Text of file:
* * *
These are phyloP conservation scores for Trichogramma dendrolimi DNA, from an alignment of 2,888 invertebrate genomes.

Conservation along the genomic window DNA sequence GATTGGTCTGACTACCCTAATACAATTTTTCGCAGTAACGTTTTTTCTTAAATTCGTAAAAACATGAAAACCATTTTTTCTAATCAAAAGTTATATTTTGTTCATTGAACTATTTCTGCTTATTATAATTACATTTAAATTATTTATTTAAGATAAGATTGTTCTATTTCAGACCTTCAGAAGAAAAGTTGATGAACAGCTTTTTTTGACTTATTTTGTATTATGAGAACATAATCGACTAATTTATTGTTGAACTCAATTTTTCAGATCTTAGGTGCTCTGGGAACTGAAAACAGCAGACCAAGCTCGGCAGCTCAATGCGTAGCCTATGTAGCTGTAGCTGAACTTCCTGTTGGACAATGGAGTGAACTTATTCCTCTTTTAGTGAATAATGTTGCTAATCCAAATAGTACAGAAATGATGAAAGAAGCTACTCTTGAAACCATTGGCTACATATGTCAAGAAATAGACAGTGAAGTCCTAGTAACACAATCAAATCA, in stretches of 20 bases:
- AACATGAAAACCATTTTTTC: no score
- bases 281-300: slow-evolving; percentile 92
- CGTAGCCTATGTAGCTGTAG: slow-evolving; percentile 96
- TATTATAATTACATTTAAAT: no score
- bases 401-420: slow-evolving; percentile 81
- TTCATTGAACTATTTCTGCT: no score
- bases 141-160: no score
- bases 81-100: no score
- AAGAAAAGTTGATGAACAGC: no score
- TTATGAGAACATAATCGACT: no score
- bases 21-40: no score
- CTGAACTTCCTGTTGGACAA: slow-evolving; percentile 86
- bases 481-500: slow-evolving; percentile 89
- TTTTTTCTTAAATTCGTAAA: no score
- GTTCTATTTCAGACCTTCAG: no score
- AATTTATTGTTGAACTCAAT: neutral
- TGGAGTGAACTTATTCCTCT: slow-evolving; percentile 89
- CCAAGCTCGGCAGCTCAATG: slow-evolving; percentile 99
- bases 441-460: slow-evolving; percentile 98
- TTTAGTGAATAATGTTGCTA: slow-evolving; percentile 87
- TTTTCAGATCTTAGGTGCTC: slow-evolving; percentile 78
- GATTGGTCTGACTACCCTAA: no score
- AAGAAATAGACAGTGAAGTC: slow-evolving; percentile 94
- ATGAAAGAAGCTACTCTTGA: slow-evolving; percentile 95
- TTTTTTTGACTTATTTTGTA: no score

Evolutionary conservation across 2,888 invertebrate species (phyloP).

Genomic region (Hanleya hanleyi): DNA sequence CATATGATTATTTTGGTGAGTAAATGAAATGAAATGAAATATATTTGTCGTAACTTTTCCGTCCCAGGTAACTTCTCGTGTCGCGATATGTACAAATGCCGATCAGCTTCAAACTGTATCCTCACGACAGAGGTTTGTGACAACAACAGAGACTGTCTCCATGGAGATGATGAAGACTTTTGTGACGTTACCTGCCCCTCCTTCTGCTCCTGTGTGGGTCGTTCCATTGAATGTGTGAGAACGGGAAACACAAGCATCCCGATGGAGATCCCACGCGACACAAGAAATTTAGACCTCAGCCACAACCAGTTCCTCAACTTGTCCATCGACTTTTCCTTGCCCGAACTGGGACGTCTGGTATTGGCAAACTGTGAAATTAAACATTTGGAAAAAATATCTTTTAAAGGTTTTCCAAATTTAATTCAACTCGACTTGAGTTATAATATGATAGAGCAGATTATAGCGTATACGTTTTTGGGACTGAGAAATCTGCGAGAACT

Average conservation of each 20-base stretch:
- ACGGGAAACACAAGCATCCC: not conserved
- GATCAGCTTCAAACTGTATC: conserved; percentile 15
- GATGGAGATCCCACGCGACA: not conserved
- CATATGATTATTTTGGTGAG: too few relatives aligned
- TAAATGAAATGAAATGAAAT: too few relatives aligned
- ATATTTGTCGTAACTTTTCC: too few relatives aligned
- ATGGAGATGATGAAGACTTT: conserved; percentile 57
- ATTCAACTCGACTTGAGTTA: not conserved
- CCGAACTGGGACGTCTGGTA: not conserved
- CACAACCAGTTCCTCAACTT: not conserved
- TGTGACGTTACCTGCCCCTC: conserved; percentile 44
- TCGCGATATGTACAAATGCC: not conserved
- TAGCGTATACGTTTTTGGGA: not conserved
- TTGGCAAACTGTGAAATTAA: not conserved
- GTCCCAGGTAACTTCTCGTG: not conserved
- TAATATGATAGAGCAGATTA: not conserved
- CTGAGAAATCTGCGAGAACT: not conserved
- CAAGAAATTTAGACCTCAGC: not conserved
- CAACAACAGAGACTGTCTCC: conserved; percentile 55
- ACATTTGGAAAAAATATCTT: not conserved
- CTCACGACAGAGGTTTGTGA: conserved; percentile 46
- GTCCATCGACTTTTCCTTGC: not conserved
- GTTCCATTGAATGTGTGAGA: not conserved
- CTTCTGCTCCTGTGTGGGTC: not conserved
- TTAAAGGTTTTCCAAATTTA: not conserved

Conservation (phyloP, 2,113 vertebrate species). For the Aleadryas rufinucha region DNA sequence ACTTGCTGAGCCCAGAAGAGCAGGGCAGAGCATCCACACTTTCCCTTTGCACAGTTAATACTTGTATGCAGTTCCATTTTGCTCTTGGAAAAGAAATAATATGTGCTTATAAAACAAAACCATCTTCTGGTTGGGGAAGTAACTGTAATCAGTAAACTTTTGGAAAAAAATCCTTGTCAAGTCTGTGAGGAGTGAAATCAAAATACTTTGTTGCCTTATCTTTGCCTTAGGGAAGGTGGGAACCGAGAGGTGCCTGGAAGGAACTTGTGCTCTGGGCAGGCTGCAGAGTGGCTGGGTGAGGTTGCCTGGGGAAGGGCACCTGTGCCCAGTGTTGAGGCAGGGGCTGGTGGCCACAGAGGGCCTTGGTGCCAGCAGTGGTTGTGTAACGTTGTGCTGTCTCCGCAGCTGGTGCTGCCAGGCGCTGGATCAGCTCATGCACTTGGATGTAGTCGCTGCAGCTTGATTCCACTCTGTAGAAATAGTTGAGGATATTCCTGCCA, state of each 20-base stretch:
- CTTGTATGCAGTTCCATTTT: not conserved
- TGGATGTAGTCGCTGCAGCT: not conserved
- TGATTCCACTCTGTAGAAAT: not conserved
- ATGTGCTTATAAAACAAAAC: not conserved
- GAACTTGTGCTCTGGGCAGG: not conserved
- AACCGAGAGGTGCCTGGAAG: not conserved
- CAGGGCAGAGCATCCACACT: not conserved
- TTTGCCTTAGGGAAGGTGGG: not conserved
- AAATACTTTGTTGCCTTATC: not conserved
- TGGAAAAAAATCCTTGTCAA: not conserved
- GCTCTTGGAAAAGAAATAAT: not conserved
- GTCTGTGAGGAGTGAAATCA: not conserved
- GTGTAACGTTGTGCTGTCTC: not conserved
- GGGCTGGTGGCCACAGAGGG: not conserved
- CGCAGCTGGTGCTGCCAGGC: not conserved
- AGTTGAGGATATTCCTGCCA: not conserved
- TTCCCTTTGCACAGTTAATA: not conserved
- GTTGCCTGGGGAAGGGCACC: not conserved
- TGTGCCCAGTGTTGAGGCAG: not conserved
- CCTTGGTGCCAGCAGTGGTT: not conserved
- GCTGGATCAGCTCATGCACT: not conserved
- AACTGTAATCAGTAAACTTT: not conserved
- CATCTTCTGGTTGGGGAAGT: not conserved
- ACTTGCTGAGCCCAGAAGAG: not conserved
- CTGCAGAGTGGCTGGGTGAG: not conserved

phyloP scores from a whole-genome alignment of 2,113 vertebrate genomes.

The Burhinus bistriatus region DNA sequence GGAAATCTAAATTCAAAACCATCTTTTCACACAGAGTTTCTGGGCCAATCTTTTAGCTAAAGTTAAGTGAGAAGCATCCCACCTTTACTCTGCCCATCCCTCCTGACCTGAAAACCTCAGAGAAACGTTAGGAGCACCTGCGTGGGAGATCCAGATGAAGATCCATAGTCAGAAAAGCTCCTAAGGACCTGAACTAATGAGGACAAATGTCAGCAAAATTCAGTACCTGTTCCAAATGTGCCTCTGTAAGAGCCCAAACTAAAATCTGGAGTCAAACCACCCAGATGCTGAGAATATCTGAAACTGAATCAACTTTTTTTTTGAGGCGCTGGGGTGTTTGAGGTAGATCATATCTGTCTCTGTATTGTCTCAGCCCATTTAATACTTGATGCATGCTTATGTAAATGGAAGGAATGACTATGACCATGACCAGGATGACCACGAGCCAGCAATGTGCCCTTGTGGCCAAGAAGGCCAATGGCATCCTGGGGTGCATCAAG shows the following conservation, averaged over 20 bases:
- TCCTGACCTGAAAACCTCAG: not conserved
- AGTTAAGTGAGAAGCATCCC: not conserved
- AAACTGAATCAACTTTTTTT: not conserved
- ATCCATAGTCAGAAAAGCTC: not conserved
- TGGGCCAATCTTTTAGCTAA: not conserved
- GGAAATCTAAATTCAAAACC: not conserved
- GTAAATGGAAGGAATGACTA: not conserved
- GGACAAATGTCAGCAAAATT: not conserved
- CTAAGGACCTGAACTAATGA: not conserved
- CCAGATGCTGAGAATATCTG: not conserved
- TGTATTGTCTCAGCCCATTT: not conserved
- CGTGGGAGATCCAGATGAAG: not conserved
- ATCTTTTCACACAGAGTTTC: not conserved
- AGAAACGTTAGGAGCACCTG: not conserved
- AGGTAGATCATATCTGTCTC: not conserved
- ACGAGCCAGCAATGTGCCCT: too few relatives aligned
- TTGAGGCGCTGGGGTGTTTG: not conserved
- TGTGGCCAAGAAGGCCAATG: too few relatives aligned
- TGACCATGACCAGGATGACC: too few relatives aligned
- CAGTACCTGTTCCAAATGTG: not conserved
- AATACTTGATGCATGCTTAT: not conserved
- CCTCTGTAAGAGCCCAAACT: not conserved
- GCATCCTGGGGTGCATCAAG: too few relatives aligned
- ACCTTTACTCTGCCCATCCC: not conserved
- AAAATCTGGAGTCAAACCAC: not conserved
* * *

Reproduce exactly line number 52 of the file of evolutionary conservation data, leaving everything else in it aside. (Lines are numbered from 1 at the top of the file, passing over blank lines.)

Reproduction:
- GTCCATCGACTTTTCCTTGC: not conserved